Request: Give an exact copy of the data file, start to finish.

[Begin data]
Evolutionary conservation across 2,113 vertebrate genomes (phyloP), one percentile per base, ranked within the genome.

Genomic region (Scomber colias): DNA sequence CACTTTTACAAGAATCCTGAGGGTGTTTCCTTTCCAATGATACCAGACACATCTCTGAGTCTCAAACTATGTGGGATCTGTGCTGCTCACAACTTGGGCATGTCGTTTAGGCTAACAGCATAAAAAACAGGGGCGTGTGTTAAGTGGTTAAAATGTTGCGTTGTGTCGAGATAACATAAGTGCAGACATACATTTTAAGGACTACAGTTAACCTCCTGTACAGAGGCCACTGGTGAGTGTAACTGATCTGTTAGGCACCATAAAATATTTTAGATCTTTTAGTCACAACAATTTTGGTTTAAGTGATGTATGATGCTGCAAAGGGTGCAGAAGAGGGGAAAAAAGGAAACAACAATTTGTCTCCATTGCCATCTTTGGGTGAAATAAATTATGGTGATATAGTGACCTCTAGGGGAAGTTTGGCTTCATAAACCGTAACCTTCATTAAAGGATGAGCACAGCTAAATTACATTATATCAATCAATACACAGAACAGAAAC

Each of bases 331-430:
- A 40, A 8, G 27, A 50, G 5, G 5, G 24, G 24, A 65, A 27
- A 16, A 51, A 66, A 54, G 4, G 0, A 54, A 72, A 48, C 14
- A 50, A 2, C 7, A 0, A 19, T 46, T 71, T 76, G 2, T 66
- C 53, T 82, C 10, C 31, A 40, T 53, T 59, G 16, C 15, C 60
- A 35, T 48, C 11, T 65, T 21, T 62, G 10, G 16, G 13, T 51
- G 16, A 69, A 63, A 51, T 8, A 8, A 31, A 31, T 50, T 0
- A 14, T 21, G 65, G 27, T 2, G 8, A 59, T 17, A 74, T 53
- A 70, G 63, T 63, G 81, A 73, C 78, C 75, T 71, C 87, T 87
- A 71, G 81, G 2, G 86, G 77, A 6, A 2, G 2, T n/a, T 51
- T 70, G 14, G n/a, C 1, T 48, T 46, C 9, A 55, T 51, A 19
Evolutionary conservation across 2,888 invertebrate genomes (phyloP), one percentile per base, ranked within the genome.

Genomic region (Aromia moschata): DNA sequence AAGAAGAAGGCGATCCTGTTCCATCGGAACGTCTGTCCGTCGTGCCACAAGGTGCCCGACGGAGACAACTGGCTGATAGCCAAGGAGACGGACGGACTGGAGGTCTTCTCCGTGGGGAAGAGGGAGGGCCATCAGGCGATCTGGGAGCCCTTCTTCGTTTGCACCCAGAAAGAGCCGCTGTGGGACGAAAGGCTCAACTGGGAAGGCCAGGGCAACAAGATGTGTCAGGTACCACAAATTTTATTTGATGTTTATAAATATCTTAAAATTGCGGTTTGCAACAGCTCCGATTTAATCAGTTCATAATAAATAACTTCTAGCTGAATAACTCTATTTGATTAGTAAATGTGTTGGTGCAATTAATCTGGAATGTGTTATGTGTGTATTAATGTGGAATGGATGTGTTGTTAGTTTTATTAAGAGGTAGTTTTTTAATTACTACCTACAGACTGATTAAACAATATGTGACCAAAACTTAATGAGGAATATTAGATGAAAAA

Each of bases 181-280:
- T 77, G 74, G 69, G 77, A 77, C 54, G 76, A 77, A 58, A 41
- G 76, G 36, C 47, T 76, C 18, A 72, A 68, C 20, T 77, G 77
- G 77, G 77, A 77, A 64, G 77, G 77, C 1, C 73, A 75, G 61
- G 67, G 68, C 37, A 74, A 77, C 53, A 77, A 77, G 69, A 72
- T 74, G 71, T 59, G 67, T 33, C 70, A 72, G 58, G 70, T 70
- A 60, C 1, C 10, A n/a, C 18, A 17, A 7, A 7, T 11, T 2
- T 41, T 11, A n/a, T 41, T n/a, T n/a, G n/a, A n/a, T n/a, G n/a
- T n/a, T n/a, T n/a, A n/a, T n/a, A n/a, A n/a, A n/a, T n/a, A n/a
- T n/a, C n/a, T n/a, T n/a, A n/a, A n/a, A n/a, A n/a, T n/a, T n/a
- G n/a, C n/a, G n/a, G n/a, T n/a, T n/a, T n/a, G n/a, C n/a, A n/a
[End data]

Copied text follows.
Evolutionary conservation across 2,113 vertebrate genomes (phyloP), one percentile per base, ranked within the genome.

Genomic region (Scomber colias): DNA sequence CACTTTTACAAGAATCCTGAGGGTGTTTCCTTTCCAATGATACCAGACACATCTCTGAGTCTCAAACTATGTGGGATCTGTGCTGCTCACAACTTGGGCATGTCGTTTAGGCTAACAGCATAAAAAACAGGGGCGTGTGTTAAGTGGTTAAAATGTTGCGTTGTGTCGAGATAACATAAGTGCAGACATACATTTTAAGGACTACAGTTAACCTCCTGTACAGAGGCCACTGGTGAGTGTAACTGATCTGTTAGGCACCATAAAATATTTTAGATCTTTTAGTCACAACAATTTTGGTTTAAGTGATGTATGATGCTGCAAAGGGTGCAGAAGAGGGGAAAAAAGGAAACAACAATTTGTCTCCATTGCCATCTTTGGGTGAAATAAATTATGGTGATATAGTGACCTCTAGGGGAAGTTTGGCTTCATAAACCGTAACCTTCATTAAAGGATGAGCACAGCTAAATTACATTATATCAATCAATACACAGAACAGAAAC

Each of bases 331-430:
- A 40, A 8, G 27, A 50, G 5, G 5, G 24, G 24, A 65, A 27
- A 16, A 51, A 66, A 54, G 4, G 0, A 54, A 72, A 48, C 14
- A 50, A 2, C 7, A 0, A 19, T 46, T 71, T 76, G 2, T 66
- C 53, T 82, C 10, C 31, A 40, T 53, T 59, G 16, C 15, C 60
- A 35, T 48, C 11, T 65, T 21, T 62, G 10, G 16, G 13, T 51
- G 16, A 69, A 63, A 51, T 8, A 8, A 31, A 31, T 50, T 0
- A 14, T 21, G 65, G 27, T 2, G 8, A 59, T 17, A 74, T 53
- A 70, G 63, T 63, G 81, A 73, C 78, C 75, T 71, C 87, T 87
- A 71, G 81, G 2, G 86, G 77, A 6, A 2, G 2, T n/a, T 51
- T 70, G 14, G n/a, C 1, T 48, T 46, C 9, A 55, T 51, A 19
Evolutionary conservation across 2,888 invertebrate genomes (phyloP), one percentile per base, ranked within the genome.

Genomic region (Aromia moschata): DNA sequence AAGAAGAAGGCGATCCTGTTCCATCGGAACGTCTGTCCGTCGTGCCACAAGGTGCCCGACGGAGACAACTGGCTGATAGCCAAGGAGACGGACGGACTGGAGGTCTTCTCCGTGGGGAAGAGGGAGGGCCATCAGGCGATCTGGGAGCCCTTCTTCGTTTGCACCCAGAAAGAGCCGCTGTGGGACGAAAGGCTCAACTGGGAAGGCCAGGGCAACAAGATGTGTCAGGTACCACAAATTTTATTTGATGTTTATAAATATCTTAAAATTGCGGTTTGCAACAGCTCCGATTTAATCAGTTCATAATAAATAACTTCTAGCTGAATAACTCTATTTGATTAGTAAATGTGTTGGTGCAATTAATCTGGAATGTGTTATGTGTGTATTAATGTGGAATGGATGTGTTGTTAGTTTTATTAAGAGGTAGTTTTTTAATTACTACCTACAGACTGATTAAACAATATGTGACCAAAACTTAATGAGGAATATTAGATGAAAAA

Each of bases 181-280:
- T 77, G 74, G 69, G 77, A 77, C 54, G 76, A 77, A 58, A 41
- G 76, G 36, C 47, T 76, C 18, A 72, A 68, C 20, T 77, G 77
- G 77, G 77, A 77, A 64, G 77, G 77, C 1, C 73, A 75, G 61
- G 67, G 68, C 37, A 74, A 77, C 53, A 77, A 77, G 69, A 72
- T 74, G 71, T 59, G 67, T 33, C 70, A 72, G 58, G 70, T 70
- A 60, C 1, C 10, A n/a, C 18, A 17, A 7, A 7, T 11, T 2
- T 41, T 11, A n/a, T 41, T n/a, T n/a, G n/a, A n/a, T n/a, G n/a
- T n/a, T n/a, T n/a, A n/a, T n/a, A n/a, A n/a, A n/a, T n/a, A n/a
- T n/a, C n/a, T n/a, T n/a, A n/a, A n/a, A n/a, A n/a, T n/a, T n/a
- G n/a, C n/a, G n/a, G n/a, T n/a, T n/a, T n/a, G n/a, C n/a, A n/a